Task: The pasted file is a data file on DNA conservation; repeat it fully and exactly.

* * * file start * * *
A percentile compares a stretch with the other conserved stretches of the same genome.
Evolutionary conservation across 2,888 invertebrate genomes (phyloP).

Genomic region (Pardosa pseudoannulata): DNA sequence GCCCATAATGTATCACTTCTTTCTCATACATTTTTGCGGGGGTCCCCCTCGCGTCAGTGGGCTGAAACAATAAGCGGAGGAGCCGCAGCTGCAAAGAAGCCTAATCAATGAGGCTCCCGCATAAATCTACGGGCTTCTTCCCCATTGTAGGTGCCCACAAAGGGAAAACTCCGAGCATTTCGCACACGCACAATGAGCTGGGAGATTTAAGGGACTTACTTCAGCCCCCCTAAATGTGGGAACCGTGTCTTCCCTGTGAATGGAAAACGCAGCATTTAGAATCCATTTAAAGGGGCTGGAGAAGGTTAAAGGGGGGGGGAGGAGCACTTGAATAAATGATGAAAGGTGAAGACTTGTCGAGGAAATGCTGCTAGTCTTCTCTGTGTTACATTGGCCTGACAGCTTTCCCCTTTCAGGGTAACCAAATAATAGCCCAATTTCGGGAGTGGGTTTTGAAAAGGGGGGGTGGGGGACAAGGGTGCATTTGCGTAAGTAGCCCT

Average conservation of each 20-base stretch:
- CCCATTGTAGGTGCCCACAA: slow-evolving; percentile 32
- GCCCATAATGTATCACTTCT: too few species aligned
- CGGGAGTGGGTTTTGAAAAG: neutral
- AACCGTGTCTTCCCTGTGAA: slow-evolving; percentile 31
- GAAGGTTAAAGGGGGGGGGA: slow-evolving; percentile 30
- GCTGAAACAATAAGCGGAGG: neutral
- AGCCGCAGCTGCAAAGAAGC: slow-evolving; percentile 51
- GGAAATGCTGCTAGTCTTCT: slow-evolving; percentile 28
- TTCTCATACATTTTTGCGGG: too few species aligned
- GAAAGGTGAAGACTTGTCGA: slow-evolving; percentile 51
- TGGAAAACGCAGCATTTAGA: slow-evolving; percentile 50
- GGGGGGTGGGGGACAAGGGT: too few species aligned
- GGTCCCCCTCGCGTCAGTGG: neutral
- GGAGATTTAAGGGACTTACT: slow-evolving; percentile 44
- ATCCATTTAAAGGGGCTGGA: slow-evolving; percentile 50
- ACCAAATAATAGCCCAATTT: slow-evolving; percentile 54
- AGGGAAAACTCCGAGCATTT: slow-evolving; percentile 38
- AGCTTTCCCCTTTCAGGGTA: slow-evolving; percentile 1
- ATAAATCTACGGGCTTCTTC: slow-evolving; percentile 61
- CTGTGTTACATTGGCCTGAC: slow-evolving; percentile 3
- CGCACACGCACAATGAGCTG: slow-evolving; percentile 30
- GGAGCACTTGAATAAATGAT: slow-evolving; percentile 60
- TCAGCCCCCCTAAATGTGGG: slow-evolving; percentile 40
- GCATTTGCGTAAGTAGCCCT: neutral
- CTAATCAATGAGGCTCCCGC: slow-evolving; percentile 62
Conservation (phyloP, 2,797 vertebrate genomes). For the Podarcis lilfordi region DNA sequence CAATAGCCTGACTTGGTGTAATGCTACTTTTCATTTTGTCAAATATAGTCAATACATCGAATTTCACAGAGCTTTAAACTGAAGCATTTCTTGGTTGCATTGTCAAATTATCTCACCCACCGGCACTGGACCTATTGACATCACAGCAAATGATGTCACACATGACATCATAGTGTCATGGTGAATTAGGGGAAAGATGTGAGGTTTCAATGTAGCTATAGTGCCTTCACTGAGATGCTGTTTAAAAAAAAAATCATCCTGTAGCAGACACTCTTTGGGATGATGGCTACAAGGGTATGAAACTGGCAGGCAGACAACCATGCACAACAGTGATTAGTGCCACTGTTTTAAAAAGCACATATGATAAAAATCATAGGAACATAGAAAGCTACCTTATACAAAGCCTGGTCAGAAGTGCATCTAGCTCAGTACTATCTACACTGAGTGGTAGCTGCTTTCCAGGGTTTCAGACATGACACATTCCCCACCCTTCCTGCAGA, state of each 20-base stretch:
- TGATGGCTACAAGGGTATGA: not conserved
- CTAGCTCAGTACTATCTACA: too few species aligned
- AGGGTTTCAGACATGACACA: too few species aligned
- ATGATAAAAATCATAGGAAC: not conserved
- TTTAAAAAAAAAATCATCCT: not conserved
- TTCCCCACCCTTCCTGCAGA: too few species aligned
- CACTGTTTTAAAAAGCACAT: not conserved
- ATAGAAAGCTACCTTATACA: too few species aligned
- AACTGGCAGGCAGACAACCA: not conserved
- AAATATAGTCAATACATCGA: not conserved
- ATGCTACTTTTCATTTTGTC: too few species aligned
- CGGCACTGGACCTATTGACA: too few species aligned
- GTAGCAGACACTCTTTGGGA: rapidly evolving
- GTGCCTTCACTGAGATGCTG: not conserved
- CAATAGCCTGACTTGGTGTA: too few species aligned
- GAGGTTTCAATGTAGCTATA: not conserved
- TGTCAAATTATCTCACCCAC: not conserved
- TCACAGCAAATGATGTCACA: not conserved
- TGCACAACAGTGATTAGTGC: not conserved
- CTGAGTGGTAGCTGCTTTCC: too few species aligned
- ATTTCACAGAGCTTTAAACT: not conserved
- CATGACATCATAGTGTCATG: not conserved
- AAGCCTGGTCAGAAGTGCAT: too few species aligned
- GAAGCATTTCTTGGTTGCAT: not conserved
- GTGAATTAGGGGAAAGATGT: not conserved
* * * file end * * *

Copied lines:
A percentile compares a stretch with the other conserved stretches of the same genome.
Evolutionary conservation across 2,888 invertebrate genomes (phyloP).

Genomic region (Pardosa pseudoannulata): DNA sequence GCCCATAATGTATCACTTCTTTCTCATACATTTTTGCGGGGGTCCCCCTCGCGTCAGTGGGCTGAAACAATAAGCGGAGGAGCCGCAGCTGCAAAGAAGCCTAATCAATGAGGCTCCCGCATAAATCTACGGGCTTCTTCCCCATTGTAGGTGCCCACAAAGGGAAAACTCCGAGCATTTCGCACACGCACAATGAGCTGGGAGATTTAAGGGACTTACTTCAGCCCCCCTAAATGTGGGAACCGTGTCTTCCCTGTGAATGGAAAACGCAGCATTTAGAATCCATTTAAAGGGGCTGGAGAAGGTTAAAGGGGGGGGGAGGAGCACTTGAATAAATGATGAAAGGTGAAGACTTGTCGAGGAAATGCTGCTAGTCTTCTCTGTGTTACATTGGCCTGACAGCTTTCCCCTTTCAGGGTAACCAAATAATAGCCCAATTTCGGGAGTGGGTTTTGAAAAGGGGGGGTGGGGGACAAGGGTGCATTTGCGTAAGTAGCCCT

Average conservation of each 20-base stretch:
- CCCATTGTAGGTGCCCACAA: slow-evolving; percentile 32
- GCCCATAATGTATCACTTCT: too few species aligned
- CGGGAGTGGGTTTTGAAAAG: neutral
- AACCGTGTCTTCCCTGTGAA: slow-evolving; percentile 31
- GAAGGTTAAAGGGGGGGGGA: slow-evolving; percentile 30
- GCTGAAACAATAAGCGGAGG: neutral
- AGCCGCAGCTGCAAAGAAGC: slow-evolving; percentile 51
- GGAAATGCTGCTAGTCTTCT: slow-evolving; percentile 28
- TTCTCATACATTTTTGCGGG: too few species aligned
- GAAAGGTGAAGACTTGTCGA: slow-evolving; percentile 51
- TGGAAAACGCAGCATTTAGA: slow-evolving; percentile 50
- GGGGGGTGGGGGACAAGGGT: too few species aligned
- GGTCCCCCTCGCGTCAGTGG: neutral
- GGAGATTTAAGGGACTTACT: slow-evolving; percentile 44
- ATCCATTTAAAGGGGCTGGA: slow-evolving; percentile 50
- ACCAAATAATAGCCCAATTT: slow-evolving; percentile 54
- AGGGAAAACTCCGAGCATTT: slow-evolving; percentile 38
- AGCTTTCCCCTTTCAGGGTA: slow-evolving; percentile 1
- ATAAATCTACGGGCTTCTTC: slow-evolving; percentile 61
- CTGTGTTACATTGGCCTGAC: slow-evolving; percentile 3
- CGCACACGCACAATGAGCTG: slow-evolving; percentile 30
- GGAGCACTTGAATAAATGAT: slow-evolving; percentile 60
- TCAGCCCCCCTAAATGTGGG: slow-evolving; percentile 40
- GCATTTGCGTAAGTAGCCCT: neutral
- CTAATCAATGAGGCTCCCGC: slow-evolving; percentile 62
Conservation (phyloP, 2,797 vertebrate genomes). For the Podarcis lilfordi region DNA sequence CAATAGCCTGACTTGGTGTAATGCTACTTTTCATTTTGTCAAATATAGTCAATACATCGAATTTCACAGAGCTTTAAACTGAAGCATTTCTTGGTTGCATTGTCAAATTATCTCACCCACCGGCACTGGACCTATTGACATCACAGCAAATGATGTCACACATGACATCATAGTGTCATGGTGAATTAGGGGAAAGATGTGAGGTTTCAATGTAGCTATAGTGCCTTCACTGAGATGCTGTTTAAAAAAAAAATCATCCTGTAGCAGACACTCTTTGGGATGATGGCTACAAGGGTATGAAACTGGCAGGCAGACAACCATGCACAACAGTGATTAGTGCCACTGTTTTAAAAAGCACATATGATAAAAATCATAGGAACATAGAAAGCTACCTTATACAAAGCCTGGTCAGAAGTGCATCTAGCTCAGTACTATCTACACTGAGTGGTAGCTGCTTTCCAGGGTTTCAGACATGACACATTCCCCACCCTTCCTGCAGA, state of each 20-base stretch:
- TGATGGCTACAAGGGTATGA: not conserved
- CTAGCTCAGTACTATCTACA: too few species aligned
- AGGGTTTCAGACATGACACA: too few species aligned
- ATGATAAAAATCATAGGAAC: not conserved
- TTTAAAAAAAAAATCATCCT: not conserved
- TTCCCCACCCTTCCTGCAGA: too few species aligned
- CACTGTTTTAAAAAGCACAT: not conserved
- ATAGAAAGCTACCTTATACA: too few species aligned
- AACTGGCAGGCAGACAACCA: not conserved
- AAATATAGTCAATACATCGA: not conserved
- ATGCTACTTTTCATTTTGTC: too few species aligned
- CGGCACTGGACCTATTGACA: too few species aligned
- GTAGCAGACACTCTTTGGGA: rapidly evolving
- GTGCCTTCACTGAGATGCTG: not conserved
- CAATAGCCTGACTTGGTGTA: too few species aligned
- GAGGTTTCAATGTAGCTATA: not conserved
- TGTCAAATTATCTCACCCAC: not conserved
- TCACAGCAAATGATGTCACA: not conserved
- TGCACAACAGTGATTAGTGC: not conserved
- CTGAGTGGTAGCTGCTTTCC: too few species aligned
- ATTTCACAGAGCTTTAAACT: not conserved
- CATGACATCATAGTGTCATG: not conserved
- AAGCCTGGTCAGAAGTGCAT: too few species aligned
- GAAGCATTTCTTGGTTGCAT: not conserved
- GTGAATTAGGGGAAAGATGT: not conserved